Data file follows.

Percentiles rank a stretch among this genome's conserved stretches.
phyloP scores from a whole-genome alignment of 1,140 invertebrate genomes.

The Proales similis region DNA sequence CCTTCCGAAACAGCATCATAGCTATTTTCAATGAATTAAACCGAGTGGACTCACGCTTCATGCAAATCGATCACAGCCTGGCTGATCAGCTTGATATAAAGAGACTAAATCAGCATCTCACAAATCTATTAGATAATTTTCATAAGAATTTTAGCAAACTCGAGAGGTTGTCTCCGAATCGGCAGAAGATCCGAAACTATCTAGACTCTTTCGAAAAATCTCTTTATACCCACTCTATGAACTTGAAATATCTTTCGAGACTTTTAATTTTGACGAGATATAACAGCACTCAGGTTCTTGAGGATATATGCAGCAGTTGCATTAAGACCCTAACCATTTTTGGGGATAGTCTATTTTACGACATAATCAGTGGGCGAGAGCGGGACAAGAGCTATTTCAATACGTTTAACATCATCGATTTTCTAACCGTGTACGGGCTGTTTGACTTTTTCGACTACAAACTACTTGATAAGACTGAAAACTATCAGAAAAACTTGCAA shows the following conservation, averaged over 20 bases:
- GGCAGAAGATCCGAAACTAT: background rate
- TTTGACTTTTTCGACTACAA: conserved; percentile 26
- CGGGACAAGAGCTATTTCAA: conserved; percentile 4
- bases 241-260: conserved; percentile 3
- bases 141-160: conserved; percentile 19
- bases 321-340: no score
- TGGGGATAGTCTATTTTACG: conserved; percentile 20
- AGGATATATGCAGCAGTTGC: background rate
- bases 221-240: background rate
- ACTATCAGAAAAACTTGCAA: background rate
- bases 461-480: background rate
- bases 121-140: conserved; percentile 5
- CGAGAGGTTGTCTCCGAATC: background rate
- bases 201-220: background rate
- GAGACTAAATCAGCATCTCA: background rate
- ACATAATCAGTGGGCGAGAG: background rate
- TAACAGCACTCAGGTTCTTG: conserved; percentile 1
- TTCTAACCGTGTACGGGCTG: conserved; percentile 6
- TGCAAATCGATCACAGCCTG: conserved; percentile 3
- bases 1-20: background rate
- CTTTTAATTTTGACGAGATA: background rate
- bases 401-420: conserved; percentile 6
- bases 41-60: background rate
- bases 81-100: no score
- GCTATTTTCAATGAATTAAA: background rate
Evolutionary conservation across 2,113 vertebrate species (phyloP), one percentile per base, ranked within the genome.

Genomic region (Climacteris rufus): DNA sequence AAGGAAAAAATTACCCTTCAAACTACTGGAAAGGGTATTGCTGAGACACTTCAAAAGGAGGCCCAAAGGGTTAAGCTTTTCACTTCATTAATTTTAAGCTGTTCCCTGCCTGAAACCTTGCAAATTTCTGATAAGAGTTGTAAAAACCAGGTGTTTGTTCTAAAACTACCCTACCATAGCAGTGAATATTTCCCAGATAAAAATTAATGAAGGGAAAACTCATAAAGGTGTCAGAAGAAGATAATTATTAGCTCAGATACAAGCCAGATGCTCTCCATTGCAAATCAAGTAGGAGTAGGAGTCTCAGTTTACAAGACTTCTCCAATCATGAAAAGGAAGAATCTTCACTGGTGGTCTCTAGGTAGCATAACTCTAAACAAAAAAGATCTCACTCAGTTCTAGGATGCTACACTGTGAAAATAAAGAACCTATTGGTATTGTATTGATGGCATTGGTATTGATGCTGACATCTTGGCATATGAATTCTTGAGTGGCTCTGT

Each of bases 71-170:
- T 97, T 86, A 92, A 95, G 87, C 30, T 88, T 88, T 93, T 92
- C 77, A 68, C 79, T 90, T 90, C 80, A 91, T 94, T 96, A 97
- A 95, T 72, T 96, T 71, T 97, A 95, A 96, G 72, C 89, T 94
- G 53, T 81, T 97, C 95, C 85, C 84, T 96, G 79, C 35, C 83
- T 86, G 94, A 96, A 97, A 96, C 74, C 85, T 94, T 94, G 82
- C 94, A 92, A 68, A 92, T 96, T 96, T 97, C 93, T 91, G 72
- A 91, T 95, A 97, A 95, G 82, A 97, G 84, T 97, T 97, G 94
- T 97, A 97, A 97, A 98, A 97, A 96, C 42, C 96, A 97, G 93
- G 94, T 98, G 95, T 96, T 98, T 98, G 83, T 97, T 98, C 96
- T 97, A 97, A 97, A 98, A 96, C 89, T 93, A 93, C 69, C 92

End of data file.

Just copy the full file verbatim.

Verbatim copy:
Percentiles rank a stretch among this genome's conserved stretches.
phyloP scores from a whole-genome alignment of 1,140 invertebrate genomes.

The Proales similis region DNA sequence CCTTCCGAAACAGCATCATAGCTATTTTCAATGAATTAAACCGAGTGGACTCACGCTTCATGCAAATCGATCACAGCCTGGCTGATCAGCTTGATATAAAGAGACTAAATCAGCATCTCACAAATCTATTAGATAATTTTCATAAGAATTTTAGCAAACTCGAGAGGTTGTCTCCGAATCGGCAGAAGATCCGAAACTATCTAGACTCTTTCGAAAAATCTCTTTATACCCACTCTATGAACTTGAAATATCTTTCGAGACTTTTAATTTTGACGAGATATAACAGCACTCAGGTTCTTGAGGATATATGCAGCAGTTGCATTAAGACCCTAACCATTTTTGGGGATAGTCTATTTTACGACATAATCAGTGGGCGAGAGCGGGACAAGAGCTATTTCAATACGTTTAACATCATCGATTTTCTAACCGTGTACGGGCTGTTTGACTTTTTCGACTACAAACTACTTGATAAGACTGAAAACTATCAGAAAAACTTGCAA shows the following conservation, averaged over 20 bases:
- GGCAGAAGATCCGAAACTAT: background rate
- TTTGACTTTTTCGACTACAA: conserved; percentile 26
- CGGGACAAGAGCTATTTCAA: conserved; percentile 4
- bases 241-260: conserved; percentile 3
- bases 141-160: conserved; percentile 19
- bases 321-340: no score
- TGGGGATAGTCTATTTTACG: conserved; percentile 20
- AGGATATATGCAGCAGTTGC: background rate
- bases 221-240: background rate
- ACTATCAGAAAAACTTGCAA: background rate
- bases 461-480: background rate
- bases 121-140: conserved; percentile 5
- CGAGAGGTTGTCTCCGAATC: background rate
- bases 201-220: background rate
- GAGACTAAATCAGCATCTCA: background rate
- ACATAATCAGTGGGCGAGAG: background rate
- TAACAGCACTCAGGTTCTTG: conserved; percentile 1
- TTCTAACCGTGTACGGGCTG: conserved; percentile 6
- TGCAAATCGATCACAGCCTG: conserved; percentile 3
- bases 1-20: background rate
- CTTTTAATTTTGACGAGATA: background rate
- bases 401-420: conserved; percentile 6
- bases 41-60: background rate
- bases 81-100: no score
- GCTATTTTCAATGAATTAAA: background rate
Evolutionary conservation across 2,113 vertebrate species (phyloP), one percentile per base, ranked within the genome.

Genomic region (Climacteris rufus): DNA sequence AAGGAAAAAATTACCCTTCAAACTACTGGAAAGGGTATTGCTGAGACACTTCAAAAGGAGGCCCAAAGGGTTAAGCTTTTCACTTCATTAATTTTAAGCTGTTCCCTGCCTGAAACCTTGCAAATTTCTGATAAGAGTTGTAAAAACCAGGTGTTTGTTCTAAAACTACCCTACCATAGCAGTGAATATTTCCCAGATAAAAATTAATGAAGGGAAAACTCATAAAGGTGTCAGAAGAAGATAATTATTAGCTCAGATACAAGCCAGATGCTCTCCATTGCAAATCAAGTAGGAGTAGGAGTCTCAGTTTACAAGACTTCTCCAATCATGAAAAGGAAGAATCTTCACTGGTGGTCTCTAGGTAGCATAACTCTAAACAAAAAAGATCTCACTCAGTTCTAGGATGCTACACTGTGAAAATAAAGAACCTATTGGTATTGTATTGATGGCATTGGTATTGATGCTGACATCTTGGCATATGAATTCTTGAGTGGCTCTGT

Each of bases 71-170:
- T 97, T 86, A 92, A 95, G 87, C 30, T 88, T 88, T 93, T 92
- C 77, A 68, C 79, T 90, T 90, C 80, A 91, T 94, T 96, A 97
- A 95, T 72, T 96, T 71, T 97, A 95, A 96, G 72, C 89, T 94
- G 53, T 81, T 97, C 95, C 85, C 84, T 96, G 79, C 35, C 83
- T 86, G 94, A 96, A 97, A 96, C 74, C 85, T 94, T 94, G 82
- C 94, A 92, A 68, A 92, T 96, T 96, T 97, C 93, T 91, G 72
- A 91, T 95, A 97, A 95, G 82, A 97, G 84, T 97, T 97, G 94
- T 97, A 97, A 97, A 98, A 97, A 96, C 42, C 96, A 97, G 93
- G 94, T 98, G 95, T 96, T 98, T 98, G 83, T 97, T 98, C 96
- T 97, A 97, A 97, A 98, A 96, C 89, T 93, A 93, C 69, C 92